Moreover, Binnie J. rejected the Privacy Commissioner’s argument that either s. 12(1)(a) or 12(1)(c) of PIPEDA disclosed the authority to override solicitor-client privilege. On a general level, he argued that:
… a court’s power to review a privileged document in order to determine a disputed claim for privilege does not flow from its power to compel production. Rather, the court’s power to review a document in such circumstances derives from its power to adjudicate disputed claims over legal rights. The Privacy Commissioner has no such power.
Binnie J. also looked at the language of the impugned sections. S. 12(1)(a), he argued, amounted to a “general production provision” which, in light of the prerogative to read statutes restrictively as relates to solicitor-client privilege was insufficient to compel production of information protected under solicitor-client privilege.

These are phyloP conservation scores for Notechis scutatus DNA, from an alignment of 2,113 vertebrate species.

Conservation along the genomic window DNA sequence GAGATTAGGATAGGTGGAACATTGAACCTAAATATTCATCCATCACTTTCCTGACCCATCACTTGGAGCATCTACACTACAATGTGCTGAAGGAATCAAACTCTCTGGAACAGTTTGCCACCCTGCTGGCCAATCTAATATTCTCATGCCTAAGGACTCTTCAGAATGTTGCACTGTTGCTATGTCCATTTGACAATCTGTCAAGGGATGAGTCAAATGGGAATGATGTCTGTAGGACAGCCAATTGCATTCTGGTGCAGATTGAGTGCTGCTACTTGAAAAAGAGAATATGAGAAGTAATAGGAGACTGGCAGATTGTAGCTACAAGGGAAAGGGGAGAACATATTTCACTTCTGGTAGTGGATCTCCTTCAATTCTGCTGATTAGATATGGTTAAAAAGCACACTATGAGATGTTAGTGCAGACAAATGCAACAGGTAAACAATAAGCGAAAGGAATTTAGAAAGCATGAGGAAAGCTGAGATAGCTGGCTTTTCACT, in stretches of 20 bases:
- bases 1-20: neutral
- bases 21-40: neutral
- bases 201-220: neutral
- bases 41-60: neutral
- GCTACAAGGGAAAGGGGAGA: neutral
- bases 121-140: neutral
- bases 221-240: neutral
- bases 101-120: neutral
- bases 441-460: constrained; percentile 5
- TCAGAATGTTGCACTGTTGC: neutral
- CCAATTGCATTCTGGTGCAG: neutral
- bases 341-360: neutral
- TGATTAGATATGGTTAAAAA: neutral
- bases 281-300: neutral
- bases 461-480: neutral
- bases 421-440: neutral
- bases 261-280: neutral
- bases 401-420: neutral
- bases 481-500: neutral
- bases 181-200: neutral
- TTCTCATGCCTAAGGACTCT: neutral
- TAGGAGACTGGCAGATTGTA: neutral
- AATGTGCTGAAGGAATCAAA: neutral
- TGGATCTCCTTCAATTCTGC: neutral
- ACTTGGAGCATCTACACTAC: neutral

With respect to s. 12(1)(c), Binnie J. found that the authority to “receive and accept evidence” (emphasis added) fell short of providing the right to compel evidence. Therefore, Binnie J. concluded that s. 12(1)(c) did not furnish the Privacy Commissioner with the authority to obtain documents protected under solicitor-client privilege.
Solicitor-Client Privilege v. The Privacy Commissioner
The Supreme Court’s preoccupation with the protection of solicitor-client privilege in Blood Tribe is laudable. However, in my respectful opinion, the court has unnecessarily eaten away at the Privacy Commissioner`s quasi-judicial function.
The constantly fluctuating state of information and privacy in Canada is such that it makes sense to vest a specialized body, such as the Privacy Commissioner, with quasi-judicial powers. Although the Supreme Court’s decision in Blood Tribe did not explicitly strip the Privacy Commissioner of any authority, (save, of course, to compel production of solicitor-client privileged information), by stressing that the Commissioner is nothing more than an administrative officer, the court may have undermined the Commissioner’s overall authority. It would have been possible for the court to maintain the primacy of solicitor-client privilege without assuming such an antagonistic posture toward the Privacy Commissioner.